At least one of these minors, Sally Pidash Young, was indentured by Brigham Young himself. There is anecdotal evidence that suggests that these children were not always treated equally. Some were treated as children of the family and others were exploited and mistreated. They worked as servants for long hours and were not taught how to read or write. They also slept separately from the rest of the family.

Brigham Young was aware of this and advocated the passage of the Act for the Relief of Indian Slaves and Prisoners of 1852 which allowed Utah residents to become guardians of Indian minors for up to 20 years. Even though it was not the ideal outcome, it provided some sort of legal protection towards these children since part of the agreement was to ensure that they were clothed "in a comfortable and becoming manner" and receive an education.

Some members and historians argue whether or not the church is guilty for engaging in the Indian slave trade. The following is not to justify the activity; however, true motives of why some early Mormon settlers started to engage in the practice shouldn’t be ignored. Despite the controversy, Young himself was opposed to Indian slavery.

In his address to the Utah Territorial Legislature in 1852 he stated the following:

It is unnecessary perhaps for me to indicate the true policy for Utah in regard to slavery...When human flesh is to be dealt as property; it is not consistent or compatible with the true principals of government. My own feelings are that no property can or should be recognized as existing in slaves, either Indian or African.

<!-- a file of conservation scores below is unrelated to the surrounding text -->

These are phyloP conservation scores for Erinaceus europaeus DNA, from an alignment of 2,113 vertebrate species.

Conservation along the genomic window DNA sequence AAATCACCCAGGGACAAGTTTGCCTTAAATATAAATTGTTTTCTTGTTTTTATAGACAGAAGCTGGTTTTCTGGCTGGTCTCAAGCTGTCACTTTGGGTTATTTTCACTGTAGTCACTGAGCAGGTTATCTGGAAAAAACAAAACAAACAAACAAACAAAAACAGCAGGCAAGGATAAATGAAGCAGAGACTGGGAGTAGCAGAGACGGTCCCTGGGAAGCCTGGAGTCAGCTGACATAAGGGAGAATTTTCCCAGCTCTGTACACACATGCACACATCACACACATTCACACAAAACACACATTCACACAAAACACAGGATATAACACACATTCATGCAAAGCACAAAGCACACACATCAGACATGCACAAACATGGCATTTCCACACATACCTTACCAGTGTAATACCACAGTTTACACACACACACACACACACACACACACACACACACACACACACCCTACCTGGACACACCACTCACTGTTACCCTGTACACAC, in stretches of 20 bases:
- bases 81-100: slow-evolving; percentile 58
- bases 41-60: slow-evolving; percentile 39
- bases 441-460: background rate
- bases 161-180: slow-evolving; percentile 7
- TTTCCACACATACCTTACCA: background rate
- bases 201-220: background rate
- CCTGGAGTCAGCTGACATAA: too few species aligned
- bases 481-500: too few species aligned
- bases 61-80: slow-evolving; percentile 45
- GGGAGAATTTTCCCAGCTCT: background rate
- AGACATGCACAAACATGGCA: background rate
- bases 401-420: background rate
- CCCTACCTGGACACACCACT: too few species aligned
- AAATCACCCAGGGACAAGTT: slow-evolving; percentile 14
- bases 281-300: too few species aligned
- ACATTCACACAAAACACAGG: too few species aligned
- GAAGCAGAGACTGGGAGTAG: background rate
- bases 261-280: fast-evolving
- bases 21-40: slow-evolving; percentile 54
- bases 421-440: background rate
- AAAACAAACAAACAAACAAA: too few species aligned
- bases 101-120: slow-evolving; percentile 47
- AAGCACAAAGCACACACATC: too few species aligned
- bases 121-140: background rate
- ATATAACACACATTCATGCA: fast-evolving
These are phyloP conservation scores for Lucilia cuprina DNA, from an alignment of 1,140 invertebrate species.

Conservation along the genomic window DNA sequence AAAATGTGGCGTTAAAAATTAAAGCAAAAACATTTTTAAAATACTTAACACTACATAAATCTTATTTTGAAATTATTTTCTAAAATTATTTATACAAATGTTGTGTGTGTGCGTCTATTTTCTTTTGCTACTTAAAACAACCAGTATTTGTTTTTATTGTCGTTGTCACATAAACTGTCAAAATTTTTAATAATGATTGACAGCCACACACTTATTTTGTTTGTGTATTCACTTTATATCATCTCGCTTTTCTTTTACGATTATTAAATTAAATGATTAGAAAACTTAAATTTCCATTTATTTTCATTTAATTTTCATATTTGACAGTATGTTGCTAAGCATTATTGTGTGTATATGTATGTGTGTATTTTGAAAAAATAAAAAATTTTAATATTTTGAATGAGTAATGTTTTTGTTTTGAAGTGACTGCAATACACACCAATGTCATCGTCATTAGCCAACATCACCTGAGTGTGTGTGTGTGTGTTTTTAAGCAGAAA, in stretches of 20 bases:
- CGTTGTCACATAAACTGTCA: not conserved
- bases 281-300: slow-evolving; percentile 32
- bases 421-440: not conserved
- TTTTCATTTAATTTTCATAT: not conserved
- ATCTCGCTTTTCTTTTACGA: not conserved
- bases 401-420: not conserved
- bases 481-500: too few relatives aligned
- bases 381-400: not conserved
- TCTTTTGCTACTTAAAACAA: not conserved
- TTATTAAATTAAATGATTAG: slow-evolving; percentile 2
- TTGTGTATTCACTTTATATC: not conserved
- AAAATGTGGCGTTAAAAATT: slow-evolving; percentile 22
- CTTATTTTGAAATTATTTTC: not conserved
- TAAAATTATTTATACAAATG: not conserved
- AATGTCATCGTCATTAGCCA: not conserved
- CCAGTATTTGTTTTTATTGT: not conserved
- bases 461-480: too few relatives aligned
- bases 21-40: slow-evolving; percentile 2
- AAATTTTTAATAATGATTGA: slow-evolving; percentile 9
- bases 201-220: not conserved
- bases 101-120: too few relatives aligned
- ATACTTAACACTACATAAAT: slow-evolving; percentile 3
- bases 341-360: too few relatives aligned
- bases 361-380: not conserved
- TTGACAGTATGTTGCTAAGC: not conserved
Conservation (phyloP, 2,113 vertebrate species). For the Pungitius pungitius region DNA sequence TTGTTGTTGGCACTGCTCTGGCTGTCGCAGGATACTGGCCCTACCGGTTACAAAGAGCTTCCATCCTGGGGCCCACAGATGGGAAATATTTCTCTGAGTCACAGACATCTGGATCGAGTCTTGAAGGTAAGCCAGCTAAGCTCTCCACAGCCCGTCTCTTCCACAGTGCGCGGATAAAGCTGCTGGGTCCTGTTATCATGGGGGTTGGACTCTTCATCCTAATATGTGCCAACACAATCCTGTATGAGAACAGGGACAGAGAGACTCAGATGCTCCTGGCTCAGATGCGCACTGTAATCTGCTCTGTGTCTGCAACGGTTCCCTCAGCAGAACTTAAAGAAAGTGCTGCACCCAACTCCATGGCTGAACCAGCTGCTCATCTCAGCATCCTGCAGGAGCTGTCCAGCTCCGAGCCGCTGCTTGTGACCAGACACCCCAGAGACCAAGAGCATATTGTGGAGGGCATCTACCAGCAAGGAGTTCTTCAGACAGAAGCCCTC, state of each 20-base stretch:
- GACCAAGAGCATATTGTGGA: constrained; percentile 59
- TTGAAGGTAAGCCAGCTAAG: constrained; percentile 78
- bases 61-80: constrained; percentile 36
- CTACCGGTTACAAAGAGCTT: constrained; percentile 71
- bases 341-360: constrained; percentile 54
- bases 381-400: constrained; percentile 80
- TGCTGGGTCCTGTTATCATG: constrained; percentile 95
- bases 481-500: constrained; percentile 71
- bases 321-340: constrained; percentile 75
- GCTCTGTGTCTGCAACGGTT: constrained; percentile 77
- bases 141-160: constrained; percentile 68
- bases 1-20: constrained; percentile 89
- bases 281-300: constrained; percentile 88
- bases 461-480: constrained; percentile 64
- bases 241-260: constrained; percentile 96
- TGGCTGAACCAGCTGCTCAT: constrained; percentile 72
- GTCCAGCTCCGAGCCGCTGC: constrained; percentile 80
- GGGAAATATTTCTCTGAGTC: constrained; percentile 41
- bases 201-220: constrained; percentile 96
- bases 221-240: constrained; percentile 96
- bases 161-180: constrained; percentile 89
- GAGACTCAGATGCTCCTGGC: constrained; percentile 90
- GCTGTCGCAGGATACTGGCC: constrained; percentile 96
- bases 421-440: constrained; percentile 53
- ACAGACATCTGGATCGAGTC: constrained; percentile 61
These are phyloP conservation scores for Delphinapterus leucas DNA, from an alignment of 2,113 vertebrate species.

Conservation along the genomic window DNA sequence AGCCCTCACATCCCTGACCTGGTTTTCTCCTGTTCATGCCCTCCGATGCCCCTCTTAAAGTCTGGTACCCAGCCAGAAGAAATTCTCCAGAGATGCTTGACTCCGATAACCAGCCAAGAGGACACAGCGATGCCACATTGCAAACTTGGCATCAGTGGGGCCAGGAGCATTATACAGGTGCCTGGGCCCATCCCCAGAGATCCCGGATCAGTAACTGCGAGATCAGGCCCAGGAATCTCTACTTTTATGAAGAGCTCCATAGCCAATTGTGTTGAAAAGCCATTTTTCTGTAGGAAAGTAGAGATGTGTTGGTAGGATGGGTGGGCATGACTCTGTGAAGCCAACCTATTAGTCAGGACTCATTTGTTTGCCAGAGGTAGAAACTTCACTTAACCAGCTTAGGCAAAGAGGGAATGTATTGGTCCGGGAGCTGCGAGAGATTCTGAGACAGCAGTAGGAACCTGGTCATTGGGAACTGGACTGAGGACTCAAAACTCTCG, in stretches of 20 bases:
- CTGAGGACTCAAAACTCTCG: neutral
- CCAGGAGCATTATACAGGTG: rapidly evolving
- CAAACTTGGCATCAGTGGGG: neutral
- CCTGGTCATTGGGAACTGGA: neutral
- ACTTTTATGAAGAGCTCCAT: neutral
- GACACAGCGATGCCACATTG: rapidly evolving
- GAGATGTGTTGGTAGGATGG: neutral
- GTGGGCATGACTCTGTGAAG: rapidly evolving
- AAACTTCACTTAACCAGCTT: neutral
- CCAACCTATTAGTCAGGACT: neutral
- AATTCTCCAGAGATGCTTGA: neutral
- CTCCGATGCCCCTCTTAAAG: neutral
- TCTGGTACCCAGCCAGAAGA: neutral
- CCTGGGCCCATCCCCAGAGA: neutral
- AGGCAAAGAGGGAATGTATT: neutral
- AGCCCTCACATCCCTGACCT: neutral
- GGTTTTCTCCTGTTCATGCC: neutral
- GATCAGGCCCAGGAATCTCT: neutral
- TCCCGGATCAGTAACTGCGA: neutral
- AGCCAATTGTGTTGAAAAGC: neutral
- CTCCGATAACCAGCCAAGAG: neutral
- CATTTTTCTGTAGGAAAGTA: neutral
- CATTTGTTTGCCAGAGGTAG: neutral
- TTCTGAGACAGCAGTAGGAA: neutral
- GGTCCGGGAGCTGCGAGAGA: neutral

No persons can purchase them [Indians] without their becoming as free, so far as natural rights are concerned, as persons of any color; under the present law and degraded situation of the Indian Race, so long as the practice of gambling away, selling and otherwise disposing off their children, as also sacrificing prisoners, occurs among them, it seems indeed that any transfer would be to them a relief and a benefit…

This may be said to present a new feature in the traffic of human beings; it is essentially purchasing them into a freedom instead of slavery; but it is not the low, servile drudgery of Mexican slavery, to which I would doom them, not to be raised among beings scarcely superior to themselves but where they could find that considerations pertaining not only to be civilized but humane and benevolent society.” (Address to the Utah Territorial Legislature, 1852)

Edited by Suzie

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It’s hard for me to avoid characterizing Wakara as a miserable, evil SOB.  Didn’t he leave instructions for the live burial of a couple of slave women and children with him to serve him into the afterlife?

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JAG, he was the definition of evil. About your question, it was actually a common practice by the Utes. When he died, I believe a couple of women and one boy were buried alive. His horses were killed too to keep him company. It has been said he was buried with the last letter of Young in his hand.

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I wonder how our modern sensibilities apply in the eternal sense to such people. I am reminded of Ammon the Disarming, who told the Old King bluntly that if he (the Old King) were to die at that moment, his soul could not be saved. Not "would not", but "could not". Yet in a matter of dozens of hours, this exceedingly wicked man was converted to God and spent the rest of his life (not long) serving God.

 

Walkara indeed seems like a brute and a force of evil. I'm just not sure what that means in any eternal sense. If our judgments of good and evil here in mortality are so ephemeral, passing such judgment seems futile. I suppose that is why we have been encouraged (read: commanded) not to judge people in what Elder Oaks called a final sense.

tl;dr—Righteous judgment is hard.

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22 minutes ago, NeuroTypical said:

Yep, passing judgment on the cultural aspects of other or past cultures.   I try hard to pass on the opportunity.

You pass on passing judgement on the past? So passe!